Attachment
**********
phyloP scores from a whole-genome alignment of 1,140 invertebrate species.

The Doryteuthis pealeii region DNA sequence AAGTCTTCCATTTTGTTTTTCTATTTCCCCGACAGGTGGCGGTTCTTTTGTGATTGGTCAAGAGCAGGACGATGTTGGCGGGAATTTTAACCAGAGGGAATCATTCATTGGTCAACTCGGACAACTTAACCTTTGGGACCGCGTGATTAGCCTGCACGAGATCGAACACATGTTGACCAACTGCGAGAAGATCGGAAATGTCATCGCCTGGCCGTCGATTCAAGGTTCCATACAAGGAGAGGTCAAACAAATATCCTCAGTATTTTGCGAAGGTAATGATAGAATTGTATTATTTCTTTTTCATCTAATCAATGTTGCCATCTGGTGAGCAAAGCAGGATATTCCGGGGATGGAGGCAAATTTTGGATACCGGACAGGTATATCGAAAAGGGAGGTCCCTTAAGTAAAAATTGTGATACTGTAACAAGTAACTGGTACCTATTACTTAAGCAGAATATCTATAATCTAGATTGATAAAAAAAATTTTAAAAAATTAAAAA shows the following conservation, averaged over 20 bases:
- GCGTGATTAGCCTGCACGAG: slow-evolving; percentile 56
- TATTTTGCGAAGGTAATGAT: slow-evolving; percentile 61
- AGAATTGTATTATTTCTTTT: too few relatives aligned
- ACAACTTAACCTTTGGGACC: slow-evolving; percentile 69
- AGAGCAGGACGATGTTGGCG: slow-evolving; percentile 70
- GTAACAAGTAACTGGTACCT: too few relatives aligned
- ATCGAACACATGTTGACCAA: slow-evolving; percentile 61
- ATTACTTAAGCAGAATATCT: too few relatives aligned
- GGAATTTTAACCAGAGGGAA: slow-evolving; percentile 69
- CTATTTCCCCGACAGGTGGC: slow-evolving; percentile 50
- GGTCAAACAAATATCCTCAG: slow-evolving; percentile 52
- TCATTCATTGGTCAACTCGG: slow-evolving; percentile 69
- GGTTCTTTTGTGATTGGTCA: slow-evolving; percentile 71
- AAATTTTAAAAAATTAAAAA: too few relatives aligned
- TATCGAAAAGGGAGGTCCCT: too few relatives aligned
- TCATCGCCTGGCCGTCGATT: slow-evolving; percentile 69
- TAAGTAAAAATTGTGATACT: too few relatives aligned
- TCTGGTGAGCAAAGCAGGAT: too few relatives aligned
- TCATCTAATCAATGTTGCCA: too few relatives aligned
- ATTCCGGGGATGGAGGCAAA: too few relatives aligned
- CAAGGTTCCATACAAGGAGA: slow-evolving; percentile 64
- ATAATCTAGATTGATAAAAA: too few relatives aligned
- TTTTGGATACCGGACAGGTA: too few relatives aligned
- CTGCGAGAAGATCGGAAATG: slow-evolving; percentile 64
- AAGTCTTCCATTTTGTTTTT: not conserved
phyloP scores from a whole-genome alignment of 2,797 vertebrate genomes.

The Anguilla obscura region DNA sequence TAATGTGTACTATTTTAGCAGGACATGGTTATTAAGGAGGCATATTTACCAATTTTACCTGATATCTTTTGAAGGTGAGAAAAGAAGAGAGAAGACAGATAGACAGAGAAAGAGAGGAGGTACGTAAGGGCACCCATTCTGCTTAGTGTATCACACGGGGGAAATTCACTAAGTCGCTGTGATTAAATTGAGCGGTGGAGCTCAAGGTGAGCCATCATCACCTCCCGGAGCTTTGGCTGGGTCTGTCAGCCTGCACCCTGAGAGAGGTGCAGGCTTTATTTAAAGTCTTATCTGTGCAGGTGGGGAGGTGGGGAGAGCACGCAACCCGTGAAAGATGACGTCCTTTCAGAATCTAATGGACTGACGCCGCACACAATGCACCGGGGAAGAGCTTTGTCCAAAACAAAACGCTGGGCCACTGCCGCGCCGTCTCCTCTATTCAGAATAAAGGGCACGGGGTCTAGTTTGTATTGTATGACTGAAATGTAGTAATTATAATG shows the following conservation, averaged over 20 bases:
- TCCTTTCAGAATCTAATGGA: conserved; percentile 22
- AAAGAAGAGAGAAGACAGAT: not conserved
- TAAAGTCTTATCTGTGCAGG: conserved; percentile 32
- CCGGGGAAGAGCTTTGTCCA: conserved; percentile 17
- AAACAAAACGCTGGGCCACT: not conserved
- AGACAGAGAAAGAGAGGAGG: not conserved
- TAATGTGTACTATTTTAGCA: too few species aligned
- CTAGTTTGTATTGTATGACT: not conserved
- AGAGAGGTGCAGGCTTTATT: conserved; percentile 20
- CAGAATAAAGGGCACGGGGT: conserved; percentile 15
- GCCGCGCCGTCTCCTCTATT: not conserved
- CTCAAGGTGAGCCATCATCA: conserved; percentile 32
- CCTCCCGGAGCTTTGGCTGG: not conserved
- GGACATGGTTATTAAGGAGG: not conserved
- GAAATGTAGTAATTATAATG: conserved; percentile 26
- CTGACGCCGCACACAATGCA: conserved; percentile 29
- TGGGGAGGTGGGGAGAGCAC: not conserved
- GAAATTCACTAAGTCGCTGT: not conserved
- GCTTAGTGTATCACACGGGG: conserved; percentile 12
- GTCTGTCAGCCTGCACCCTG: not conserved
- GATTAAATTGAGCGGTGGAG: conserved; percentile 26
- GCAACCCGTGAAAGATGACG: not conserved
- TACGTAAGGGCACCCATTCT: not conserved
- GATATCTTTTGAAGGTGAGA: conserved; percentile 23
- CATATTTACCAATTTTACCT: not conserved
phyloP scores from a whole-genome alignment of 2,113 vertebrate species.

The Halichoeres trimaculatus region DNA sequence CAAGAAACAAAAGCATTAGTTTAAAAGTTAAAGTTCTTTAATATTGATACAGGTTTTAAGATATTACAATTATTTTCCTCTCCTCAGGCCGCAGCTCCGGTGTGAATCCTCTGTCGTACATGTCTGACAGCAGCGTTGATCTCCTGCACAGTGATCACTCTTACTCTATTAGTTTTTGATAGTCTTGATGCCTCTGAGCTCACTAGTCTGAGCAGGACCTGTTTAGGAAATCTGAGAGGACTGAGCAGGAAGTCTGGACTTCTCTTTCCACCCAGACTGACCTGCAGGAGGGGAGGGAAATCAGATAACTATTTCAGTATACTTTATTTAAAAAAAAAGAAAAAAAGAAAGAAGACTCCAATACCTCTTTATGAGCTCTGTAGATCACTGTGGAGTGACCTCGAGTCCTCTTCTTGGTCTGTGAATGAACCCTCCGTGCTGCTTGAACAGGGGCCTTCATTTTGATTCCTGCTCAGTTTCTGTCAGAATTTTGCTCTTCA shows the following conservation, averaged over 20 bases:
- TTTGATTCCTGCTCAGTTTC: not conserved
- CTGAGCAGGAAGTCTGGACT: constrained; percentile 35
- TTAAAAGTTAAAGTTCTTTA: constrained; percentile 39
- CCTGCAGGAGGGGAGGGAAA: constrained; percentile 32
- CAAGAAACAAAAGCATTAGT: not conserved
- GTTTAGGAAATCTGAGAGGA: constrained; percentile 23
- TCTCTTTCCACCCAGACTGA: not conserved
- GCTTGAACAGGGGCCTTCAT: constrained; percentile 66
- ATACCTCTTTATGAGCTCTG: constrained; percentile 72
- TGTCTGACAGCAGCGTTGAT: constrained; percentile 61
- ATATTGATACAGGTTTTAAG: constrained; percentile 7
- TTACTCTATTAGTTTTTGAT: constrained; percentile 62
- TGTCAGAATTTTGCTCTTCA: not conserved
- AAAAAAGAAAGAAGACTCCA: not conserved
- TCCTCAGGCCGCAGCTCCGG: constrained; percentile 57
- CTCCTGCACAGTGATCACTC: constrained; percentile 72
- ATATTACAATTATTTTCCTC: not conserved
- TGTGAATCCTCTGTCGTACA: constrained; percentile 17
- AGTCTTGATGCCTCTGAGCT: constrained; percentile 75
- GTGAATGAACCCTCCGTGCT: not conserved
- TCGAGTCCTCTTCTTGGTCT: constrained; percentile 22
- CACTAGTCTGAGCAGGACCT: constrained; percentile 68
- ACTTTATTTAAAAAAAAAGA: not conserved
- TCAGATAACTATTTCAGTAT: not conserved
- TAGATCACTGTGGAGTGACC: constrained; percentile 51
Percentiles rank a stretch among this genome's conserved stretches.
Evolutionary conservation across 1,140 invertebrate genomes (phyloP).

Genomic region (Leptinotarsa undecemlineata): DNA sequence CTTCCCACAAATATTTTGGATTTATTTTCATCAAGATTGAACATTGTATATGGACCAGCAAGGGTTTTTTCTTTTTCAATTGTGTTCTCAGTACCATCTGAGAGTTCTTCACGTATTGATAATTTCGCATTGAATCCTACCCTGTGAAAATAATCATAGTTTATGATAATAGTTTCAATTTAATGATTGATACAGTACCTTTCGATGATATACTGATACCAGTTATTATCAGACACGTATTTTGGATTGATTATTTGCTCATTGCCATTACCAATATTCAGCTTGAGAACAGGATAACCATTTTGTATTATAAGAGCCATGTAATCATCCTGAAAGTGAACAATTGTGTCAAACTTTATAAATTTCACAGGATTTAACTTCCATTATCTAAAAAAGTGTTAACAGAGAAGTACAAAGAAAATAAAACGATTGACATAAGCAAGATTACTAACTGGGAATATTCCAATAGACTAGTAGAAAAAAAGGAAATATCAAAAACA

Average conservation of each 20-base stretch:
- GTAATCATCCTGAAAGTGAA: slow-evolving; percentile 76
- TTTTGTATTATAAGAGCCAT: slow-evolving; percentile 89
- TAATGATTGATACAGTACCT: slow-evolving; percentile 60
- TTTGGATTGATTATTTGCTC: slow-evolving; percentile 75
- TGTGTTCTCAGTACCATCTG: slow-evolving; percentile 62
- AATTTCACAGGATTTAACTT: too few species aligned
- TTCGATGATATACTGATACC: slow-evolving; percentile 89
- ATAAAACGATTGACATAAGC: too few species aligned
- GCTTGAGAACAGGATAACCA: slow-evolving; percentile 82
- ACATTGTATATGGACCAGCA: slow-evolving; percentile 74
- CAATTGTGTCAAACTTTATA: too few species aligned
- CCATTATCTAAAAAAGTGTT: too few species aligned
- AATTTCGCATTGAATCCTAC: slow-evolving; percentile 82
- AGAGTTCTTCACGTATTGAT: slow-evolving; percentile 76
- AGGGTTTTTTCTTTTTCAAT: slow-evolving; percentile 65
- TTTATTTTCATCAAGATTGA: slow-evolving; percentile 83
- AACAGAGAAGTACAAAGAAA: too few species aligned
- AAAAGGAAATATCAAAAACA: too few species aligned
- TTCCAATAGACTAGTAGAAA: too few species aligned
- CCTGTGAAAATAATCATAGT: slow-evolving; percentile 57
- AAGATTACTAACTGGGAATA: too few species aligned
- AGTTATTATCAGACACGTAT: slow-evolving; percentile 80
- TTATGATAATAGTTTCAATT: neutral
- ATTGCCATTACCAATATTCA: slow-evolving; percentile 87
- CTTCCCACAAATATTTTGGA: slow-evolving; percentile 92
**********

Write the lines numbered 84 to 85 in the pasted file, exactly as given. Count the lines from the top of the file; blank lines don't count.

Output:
Genomic region (Leptinotarsa undecemlineata): DNA sequence CTTCCCACAAATATTTTGGATTTATTTTCATCAAGATTGAACATTGTATATGGACCAGCAAGGGTTTTTTCTTTTTCAATTGTGTTCTCAGTACCATCTGAGAGTTCTTCACGTATTGATAATTTCGCATTGAATCCTACCCTGTGAAAATAATCATAGTTTATGATAATAGTTTCAATTTAATGATTGATACAGTACCTTTCGATGATATACTGATACCAGTTATTATCAGACACGTATTTTGGATTGATTATTTGCTCATTGCCATTACCAATATTCAGCTTGAGAACAGGATAACCATTTTGTATTATAAGAGCCATGTAATCATCCTGAAAGTGAACAATTGTGTCAAACTTTATAAATTTCACAGGATTTAACTTCCATTATCTAAAAAAGTGTTAACAGAGAAGTACAAAGAAAATAAAACGATTGACATAAGCAAGATTACTAACTGGGAATATTCCAATAGACTAGTAGAAAAAAAGGAAATATCAAAAACA

Average conservation of each 20-base stretch: